Pension reform is lucrative for former Capitol insiders

The consulting company hired by Republican lawmakers known as the “GOP 5” to do research on reforming public employee pensions signed a similar but much larger contract with a conservative pension reform group last month.

The company, Capitol Matrix Consulting, is headed by Mike Genest, who served as finance director for former Gov. Arnold Schwarzenegger. Matrix’s other two principals, Brad Williams and Pete Schaafsma, also are well-known in the Capitol as top-level financial analysts.

All three men, incidentally, have state pensions worth more than $100,000 a year — though Genest points out that he spent years working for pension reform when he was a capitol staffer and still “a long way from my own pension.”

There is no impropriety in their arrangement, although the irony of would-be pension-cutters themselves drawing big pensions is clear to some.

Capitol Matrix signed a $20,000 contract with the Senate Rules Committee last month to work on pension changes and a spending cap, two issues frequently mentioned as possible bargaining chip when it comes to getting needed Republican votes to approve a budget deal that would put tax extensions in front of voters. The contract was approved by Senate Pro Tem Darrell Steinberg, D-Sacramento, who chairs Rules, on behalf of five Republican Senators who have indicated they would be willing to negotiate. Those negotiations, however, have since broken down.

Genest said he took lead on pension issues, while Schaafsma worked on the spending cap portion. They didn’t produce a report on the subjects, but instead reviewed potential bill language and held extensive discussions with legislators and others – tasks he said were very much like high-level legislative staff work.

According to a copy of the contract acquired by the Capitol Weekly, the company was to be paid $10,000 at the outset and another $10,000 at completion. They were also paid for travel, including air fare, mileage and living expenses “not to exceed maximum employee per diem rates.” Both Genest and Schaafsma confirmed that the contract concluded earlier this month and was not renewed.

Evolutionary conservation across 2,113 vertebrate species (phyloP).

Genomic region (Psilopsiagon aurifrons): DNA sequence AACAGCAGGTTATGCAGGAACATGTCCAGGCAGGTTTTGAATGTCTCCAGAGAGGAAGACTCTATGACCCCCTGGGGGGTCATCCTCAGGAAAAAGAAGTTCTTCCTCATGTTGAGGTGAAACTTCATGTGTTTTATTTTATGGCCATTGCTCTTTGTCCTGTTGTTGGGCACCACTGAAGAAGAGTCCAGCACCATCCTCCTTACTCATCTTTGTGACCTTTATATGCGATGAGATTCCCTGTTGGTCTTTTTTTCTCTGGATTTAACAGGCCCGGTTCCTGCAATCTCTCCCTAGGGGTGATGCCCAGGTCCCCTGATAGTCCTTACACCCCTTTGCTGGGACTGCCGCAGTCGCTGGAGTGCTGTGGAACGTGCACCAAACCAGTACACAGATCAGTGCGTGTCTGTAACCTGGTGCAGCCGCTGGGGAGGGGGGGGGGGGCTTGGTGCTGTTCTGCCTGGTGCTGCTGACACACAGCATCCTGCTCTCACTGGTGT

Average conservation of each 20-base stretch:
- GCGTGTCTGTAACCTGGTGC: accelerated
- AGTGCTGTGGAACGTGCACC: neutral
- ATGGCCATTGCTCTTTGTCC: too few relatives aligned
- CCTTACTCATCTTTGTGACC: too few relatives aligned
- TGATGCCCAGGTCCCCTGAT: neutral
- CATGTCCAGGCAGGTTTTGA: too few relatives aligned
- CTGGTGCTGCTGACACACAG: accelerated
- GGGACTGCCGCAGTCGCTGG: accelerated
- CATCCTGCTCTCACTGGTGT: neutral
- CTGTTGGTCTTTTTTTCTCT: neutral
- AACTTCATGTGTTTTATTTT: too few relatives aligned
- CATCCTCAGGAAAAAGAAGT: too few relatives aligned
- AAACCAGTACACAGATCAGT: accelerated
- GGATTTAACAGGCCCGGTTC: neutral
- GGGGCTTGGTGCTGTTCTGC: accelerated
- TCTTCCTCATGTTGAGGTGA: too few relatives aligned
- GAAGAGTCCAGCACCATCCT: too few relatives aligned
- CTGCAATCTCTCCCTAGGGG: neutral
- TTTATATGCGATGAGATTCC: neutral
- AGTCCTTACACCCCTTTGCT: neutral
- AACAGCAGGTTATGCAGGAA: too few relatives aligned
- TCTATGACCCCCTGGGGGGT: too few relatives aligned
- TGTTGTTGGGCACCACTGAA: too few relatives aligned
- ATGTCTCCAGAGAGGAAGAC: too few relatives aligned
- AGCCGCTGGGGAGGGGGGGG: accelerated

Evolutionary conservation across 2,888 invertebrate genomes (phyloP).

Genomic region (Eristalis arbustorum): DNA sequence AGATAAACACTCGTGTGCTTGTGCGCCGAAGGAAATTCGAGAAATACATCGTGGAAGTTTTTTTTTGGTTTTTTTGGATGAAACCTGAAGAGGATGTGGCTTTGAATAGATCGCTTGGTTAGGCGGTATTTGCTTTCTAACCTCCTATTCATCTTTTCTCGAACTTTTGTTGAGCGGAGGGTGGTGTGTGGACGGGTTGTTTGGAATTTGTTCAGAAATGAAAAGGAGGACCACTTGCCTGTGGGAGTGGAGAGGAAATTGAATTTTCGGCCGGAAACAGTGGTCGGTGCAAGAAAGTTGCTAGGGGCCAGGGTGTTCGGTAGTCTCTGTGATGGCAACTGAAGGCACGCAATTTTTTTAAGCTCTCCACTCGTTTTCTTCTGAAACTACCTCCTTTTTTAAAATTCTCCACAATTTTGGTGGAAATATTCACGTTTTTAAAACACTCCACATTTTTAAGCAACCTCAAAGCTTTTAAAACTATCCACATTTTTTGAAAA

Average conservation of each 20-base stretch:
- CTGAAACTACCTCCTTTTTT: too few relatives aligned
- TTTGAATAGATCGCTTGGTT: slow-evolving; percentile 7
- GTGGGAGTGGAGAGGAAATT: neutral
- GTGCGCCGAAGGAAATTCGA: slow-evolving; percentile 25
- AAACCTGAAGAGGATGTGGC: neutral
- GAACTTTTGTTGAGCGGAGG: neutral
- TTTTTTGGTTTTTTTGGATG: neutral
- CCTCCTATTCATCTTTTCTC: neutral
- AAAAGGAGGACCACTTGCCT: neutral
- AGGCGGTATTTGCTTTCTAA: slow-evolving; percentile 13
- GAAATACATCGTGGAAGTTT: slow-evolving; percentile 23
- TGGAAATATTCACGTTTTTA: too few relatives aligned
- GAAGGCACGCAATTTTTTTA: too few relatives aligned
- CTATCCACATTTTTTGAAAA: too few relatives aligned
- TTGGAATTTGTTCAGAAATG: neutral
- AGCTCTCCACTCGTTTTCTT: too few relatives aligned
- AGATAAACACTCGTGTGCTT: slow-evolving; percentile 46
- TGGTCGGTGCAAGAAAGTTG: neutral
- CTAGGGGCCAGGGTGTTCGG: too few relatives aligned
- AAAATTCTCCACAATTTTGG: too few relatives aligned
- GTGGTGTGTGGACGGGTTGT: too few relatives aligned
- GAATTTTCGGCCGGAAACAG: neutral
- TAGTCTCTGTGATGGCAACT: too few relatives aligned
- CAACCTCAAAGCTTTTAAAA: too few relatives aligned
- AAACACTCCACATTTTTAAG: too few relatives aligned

“My understanding is that it’s not usual,” for one of the legislative houses to approve such a contract, said Steinberg spokesman Mark Hedlund. He pointed out that at the time the contract went through, Senate Minority Leader Bob Dutton was pressuring members of his caucus to vote against the tax extension initiatives and push for an “all-cuts” budget.

Capitol Matrix signed another consulting contract in mid-February. This one was for $150,000 with the California Foundation for Fiscal Responsibility (CFFR), according to the group’s president, Marcia Fritz. CFFR publishes the website, and the contract called for a wide-ranging report for ways to save money by reforming public pensions.

Fritz said that Capitol Matrix’s work for the Senate does not violate the contract they signed, but she said the deal still caught her by surprise.

“There’s total overlap,” Fritz said. “They’re able to give to the GOP 5 on our dime.”

“There’s overlap in terms of the experience and the information you’re after,” Genest said. “But they’re entirely different projects.”

The CFFR is ongoing and far larger, he said. It will result in a written report at the end, and they’ve hired several subcontractors, including a retired actuary and PhD. candidate research assistant.

Fritz and her group considered two bids. The other, from the RAND Corporation, was for $300,000. Capitol Matrix, she said, was able to do the work for less because of their intimate institutional knowledge about the state’s pension systems.

Much of the choice of Capitol Matrix came down to Williams, she said, who spent over a decade as chief economist for the Legislative Analyst’s Office and knows the nuts and bolts of pensions. The three men confirmed that Williams did not work on the GOP 5 contract, despite being the lead on the CFFR contract.

Meanwhile, there has been some speculation about where Fritz’s group got the money for the contract after she got up at a pension reform conference hosted by the Bay Area Council on March 10 and mentioned a “large out-of-state donor.” She declined to identify the donor.

Genest left the Schwarzenegger administration in late 2009 and founded his own consulting business at the beginning on 2010. He joined with Schaafsma and Williams in January to form Capitol Matrix in January.